The words portion and inheritance are often used interchangeably. This is my prayer from Lamentations 3:24 and Psalm 73:26 today: Lord you are my portion. Therefore, I will hope in you. My flesh and my heart may fail but you, God, are the strength of my heart and my portion forever. May you truly be my portion. Amen.
We stopped at the guard shack before starting our Arizona hike. The kind couple working the gate was a wealth of knowledge. Their love for their jobs was apparent in how careful they were to inform us of all the interesting wildlife and vegetation we should expect to encounter.
As the sweet lady completed highlighting our route, she handed the map over to me. She warned, “Oh, I must warn you. There is one thing you must not touch or even get close to. It’s called a Teddy Bear Cactus. It looks like something soft and cuddly, like a teddy bear you’d want to grab and hug, but it’s not what it seems.”
The warning didn’t stop there. She told us that a teddy bear cactus could actually leap toward us if we moved too close to it. My mind was spinning trying to envision this man-eating cactus that might attempt to chase me up the path. Apparently, this type of cactus has stems that disconnect quite easily. The spines have barbs that burrow into the muscle fiber and make it painfully difficult to remove. Needless to say, we spent our hike looking more closely for a loose teddy bear cactus stem than we did watching for rattlesnakes.
I’m grateful for the warning about the cactus and even more grateful for the warnings we find in scripture: “Meanwhile, when a crowd of many thousands had gathered, so that they were trampling on one another, Jesus began to speak first to his disciples, saying: ‘Be on your guard against the yeast of the Pharisees, which is hypocrisy. There is nothing concealed that will not be disclosed, or hidden that will not be made known. What you have said in the dark will be heard in the daylight, and what you have whispered in the ear in the inner rooms will be proclaimed from the roofs’” (Luke 12:1-3).
The danger of hypocrisy is how it can lead people astray. It can fool and blind those who are unable to discern. The teddy bear cactus appears to be soft and cuddly, but in reality, it is harmful to us. The Pharisees Jesus warned about were guilty of hypocrisy, and in His kindness, Jesus warned His followers.
Warnings found throughout scripture are there to guide and protect us. They are filled with God’s love, mercy, kindness, compassion, and blessing. Sometimes we hear warnings and choose to ignore them. Sometimes we disbelieve there’s true danger. But when we believe we are hearing a warning from God, we can focus on His nature and character. He loves and cares for us. He desires us to follow truth and not find ourselves at the hands of deception or a prickly, barbed cactus.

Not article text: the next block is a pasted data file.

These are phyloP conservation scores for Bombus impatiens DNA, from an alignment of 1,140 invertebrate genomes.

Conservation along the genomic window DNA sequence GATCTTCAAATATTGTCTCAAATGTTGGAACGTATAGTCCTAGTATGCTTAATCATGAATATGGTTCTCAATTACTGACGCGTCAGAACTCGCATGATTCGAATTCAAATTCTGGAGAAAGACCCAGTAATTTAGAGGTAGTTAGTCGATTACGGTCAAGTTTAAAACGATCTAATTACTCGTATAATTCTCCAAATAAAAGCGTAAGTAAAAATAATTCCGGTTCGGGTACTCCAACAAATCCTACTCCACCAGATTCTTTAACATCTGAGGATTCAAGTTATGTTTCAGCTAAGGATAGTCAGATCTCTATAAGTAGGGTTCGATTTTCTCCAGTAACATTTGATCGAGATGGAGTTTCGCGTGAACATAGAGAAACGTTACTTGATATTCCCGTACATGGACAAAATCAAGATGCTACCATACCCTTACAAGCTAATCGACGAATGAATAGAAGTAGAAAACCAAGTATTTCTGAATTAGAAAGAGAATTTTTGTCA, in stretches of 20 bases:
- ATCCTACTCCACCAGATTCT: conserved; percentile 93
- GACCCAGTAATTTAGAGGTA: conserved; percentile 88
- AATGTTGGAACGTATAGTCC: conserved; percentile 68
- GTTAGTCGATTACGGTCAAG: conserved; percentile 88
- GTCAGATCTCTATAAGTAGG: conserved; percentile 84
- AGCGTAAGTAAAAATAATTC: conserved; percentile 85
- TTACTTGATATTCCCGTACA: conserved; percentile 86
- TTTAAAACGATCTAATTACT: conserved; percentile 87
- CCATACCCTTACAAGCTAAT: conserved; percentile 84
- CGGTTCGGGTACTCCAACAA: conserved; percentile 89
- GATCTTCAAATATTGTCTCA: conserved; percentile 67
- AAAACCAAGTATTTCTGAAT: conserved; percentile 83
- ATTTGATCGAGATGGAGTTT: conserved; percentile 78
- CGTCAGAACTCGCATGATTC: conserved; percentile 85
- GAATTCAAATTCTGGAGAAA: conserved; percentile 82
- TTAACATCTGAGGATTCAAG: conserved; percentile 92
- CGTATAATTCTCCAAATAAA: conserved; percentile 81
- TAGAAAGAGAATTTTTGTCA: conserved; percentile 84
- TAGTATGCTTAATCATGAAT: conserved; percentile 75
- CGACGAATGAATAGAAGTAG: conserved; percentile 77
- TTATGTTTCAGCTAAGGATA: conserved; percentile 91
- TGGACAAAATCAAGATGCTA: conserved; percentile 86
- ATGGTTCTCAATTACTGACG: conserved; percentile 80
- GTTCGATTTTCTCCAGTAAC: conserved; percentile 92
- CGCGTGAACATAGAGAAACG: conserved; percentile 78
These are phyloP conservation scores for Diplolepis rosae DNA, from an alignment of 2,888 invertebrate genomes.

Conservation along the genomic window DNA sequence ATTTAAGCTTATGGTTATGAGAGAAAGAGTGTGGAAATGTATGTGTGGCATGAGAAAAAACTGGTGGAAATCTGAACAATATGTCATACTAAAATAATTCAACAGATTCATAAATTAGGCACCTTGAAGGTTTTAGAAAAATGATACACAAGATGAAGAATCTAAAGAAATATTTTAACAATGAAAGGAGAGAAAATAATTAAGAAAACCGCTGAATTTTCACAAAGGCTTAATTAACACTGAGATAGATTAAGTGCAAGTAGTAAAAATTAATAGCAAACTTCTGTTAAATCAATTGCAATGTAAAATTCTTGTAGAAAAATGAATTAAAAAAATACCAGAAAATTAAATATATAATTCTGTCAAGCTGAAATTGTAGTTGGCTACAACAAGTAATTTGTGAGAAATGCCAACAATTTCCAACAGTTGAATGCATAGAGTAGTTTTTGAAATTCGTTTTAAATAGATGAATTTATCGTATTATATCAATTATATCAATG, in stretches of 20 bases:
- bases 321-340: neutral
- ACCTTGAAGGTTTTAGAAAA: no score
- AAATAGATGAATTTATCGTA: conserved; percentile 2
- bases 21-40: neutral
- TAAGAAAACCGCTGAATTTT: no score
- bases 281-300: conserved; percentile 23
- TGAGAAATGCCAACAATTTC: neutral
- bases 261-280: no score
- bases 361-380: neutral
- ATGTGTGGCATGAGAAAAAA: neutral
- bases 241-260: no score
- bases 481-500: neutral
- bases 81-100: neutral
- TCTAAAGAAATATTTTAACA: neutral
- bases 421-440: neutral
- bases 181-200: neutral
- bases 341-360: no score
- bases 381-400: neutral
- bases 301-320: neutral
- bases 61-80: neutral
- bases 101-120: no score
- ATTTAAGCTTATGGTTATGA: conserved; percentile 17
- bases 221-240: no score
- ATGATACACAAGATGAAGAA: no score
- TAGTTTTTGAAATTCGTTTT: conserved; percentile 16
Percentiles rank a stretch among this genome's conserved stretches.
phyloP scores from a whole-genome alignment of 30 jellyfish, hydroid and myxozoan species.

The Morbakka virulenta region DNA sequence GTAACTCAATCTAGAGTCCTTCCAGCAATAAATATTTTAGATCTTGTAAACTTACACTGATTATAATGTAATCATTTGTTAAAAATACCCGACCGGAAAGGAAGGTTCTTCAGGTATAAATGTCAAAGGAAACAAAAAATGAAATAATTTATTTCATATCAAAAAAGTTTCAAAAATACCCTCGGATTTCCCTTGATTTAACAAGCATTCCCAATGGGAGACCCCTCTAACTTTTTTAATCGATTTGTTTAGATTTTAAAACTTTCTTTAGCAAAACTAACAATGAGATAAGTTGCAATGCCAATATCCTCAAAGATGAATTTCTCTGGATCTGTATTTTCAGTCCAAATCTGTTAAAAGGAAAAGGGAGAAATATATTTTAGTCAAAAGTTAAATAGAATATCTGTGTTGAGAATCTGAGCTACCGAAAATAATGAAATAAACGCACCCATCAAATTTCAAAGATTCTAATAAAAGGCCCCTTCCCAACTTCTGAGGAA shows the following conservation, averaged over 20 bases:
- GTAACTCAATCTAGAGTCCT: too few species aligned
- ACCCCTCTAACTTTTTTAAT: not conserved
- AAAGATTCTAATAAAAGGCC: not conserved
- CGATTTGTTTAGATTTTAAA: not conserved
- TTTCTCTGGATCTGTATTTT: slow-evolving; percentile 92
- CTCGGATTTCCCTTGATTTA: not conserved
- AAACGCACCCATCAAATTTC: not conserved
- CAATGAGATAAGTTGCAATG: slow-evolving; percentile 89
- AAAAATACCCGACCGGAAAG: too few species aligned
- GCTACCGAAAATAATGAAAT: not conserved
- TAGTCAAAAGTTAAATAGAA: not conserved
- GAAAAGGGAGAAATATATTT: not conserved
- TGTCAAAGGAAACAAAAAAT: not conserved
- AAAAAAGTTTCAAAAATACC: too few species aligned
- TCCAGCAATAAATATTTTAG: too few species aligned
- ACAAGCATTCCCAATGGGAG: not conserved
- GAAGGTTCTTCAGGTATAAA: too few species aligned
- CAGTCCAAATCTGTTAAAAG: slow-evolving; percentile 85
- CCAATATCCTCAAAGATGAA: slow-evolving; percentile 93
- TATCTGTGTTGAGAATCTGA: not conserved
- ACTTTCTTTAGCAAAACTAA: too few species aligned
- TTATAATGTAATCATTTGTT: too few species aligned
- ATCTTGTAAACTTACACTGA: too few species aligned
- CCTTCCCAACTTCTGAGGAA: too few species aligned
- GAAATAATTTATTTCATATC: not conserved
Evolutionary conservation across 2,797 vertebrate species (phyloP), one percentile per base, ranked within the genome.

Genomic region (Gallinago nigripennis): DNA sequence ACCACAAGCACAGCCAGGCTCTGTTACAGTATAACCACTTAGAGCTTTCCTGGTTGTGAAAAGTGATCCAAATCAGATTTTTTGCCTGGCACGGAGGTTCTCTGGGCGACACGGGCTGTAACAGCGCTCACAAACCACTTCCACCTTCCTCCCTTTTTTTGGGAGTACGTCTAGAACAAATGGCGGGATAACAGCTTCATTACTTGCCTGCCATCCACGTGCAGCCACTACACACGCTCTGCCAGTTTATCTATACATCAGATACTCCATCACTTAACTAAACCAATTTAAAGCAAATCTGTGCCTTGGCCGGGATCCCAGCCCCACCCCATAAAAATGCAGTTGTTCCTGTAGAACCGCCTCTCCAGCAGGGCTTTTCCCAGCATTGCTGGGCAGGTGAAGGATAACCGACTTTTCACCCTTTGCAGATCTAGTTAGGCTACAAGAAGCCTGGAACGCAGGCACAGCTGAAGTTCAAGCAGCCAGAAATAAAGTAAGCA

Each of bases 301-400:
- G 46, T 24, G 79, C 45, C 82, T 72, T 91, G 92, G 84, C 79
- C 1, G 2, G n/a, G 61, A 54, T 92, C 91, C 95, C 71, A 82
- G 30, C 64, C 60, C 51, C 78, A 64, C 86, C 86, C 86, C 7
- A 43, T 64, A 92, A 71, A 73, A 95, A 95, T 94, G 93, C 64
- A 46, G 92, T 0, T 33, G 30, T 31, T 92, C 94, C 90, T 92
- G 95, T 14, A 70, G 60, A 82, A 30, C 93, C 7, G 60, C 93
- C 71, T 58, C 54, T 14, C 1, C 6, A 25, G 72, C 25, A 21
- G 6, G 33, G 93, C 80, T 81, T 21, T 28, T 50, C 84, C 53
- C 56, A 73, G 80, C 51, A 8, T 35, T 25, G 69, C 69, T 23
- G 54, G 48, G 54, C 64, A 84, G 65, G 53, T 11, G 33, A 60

In order to strengthen our discernment muscles we can do two things: pray and read the Bible regularly. God delights in answering our requests to become greater discerners in a culture filled with competing ideas to Biblical truth. The more time we spend soaking in God’s Word, the more equipped we are to spot hypocrisy when it presents itself to us. We must be on our guard as Jesus warned us.
As I reflected back to our hike among the prickly teddy bear cacti, I found myself overwhelmed with gratitude for God’s faithful warning and protection. He kept me safe from a plant that appeared soft and cuddly but in reality would pierce my skin and cause severe pain. His heart is to keep us on the safe path. His “word is a lamp for our feet, a light on our path” (Psalm 119:105). On His safe path, we can trust that little by little we will see growth.
Jesus was crucified on Friday and resurrected on Sunday. But Saturday happened too. On this side of the resurrection 2000 years later, we can rest on Saturday because Sunday happened. On Good Friday we rejoice because Sunday is coming.
But His mother and disciples who lived on the day of waiting before Sunday arose. What did they do?
Luke 23:56 “Then they returned and prepared spices and perfumes. And they rested on the Sabbath according to the commandment.” WHOA!
As we worshiped on Good Friday the Lord whispered to me about Saturday. It’s barely mentioned in the gospels. But it was there. An act of obedience.
To rest is to lay down our strive and to abide and trust. It’s easy for us to rest on this Saturday because we know the outcome. The question is can we rest in our “Saturdays” in which we haven’t lived through our “Sundays” just yet. So we haven’t seen the outcome, the hope risen, our circumstance redeemed or resurrected.
Today may we mourn the death and rest in the wait of our hope. Saturday, between the death of Friday and resurrection of Sunday, is a day of deep trust, obedient rest, and the wait.
May we wait well. May we trust and obey. For there’s no other way.
How do any of us grow? By walking through circumstances that require it. As a young mom, I lacked patience with my kids. I was quick to snap. After praying for patience, God called me to homeschool. Years of day in and day out trying my patience, and I see growth in that area. It’s been H.A.R.D.
Growth is a process filled with growing pains. As parents we have a role to help our kids grow. This is the opposite of setting them up for an amazing, success-filled, perfect, Disney World like life. I fear many parents in today’s culture are trying to create an amazing life for their kids rather than prepare kids who can function in a harsh and often cruel world.
As parents we want to raise strong kids. We want them to be able to withstand the storms life will bring them. We’ve heard the saying, “Prepare your child for the road, not the road for your child.” Are we doing that?
There’s a trend in parenting of cleaning the road of all obstacles so the child doesn’t trip, and when they do, mom and dad swoop in to make it all right.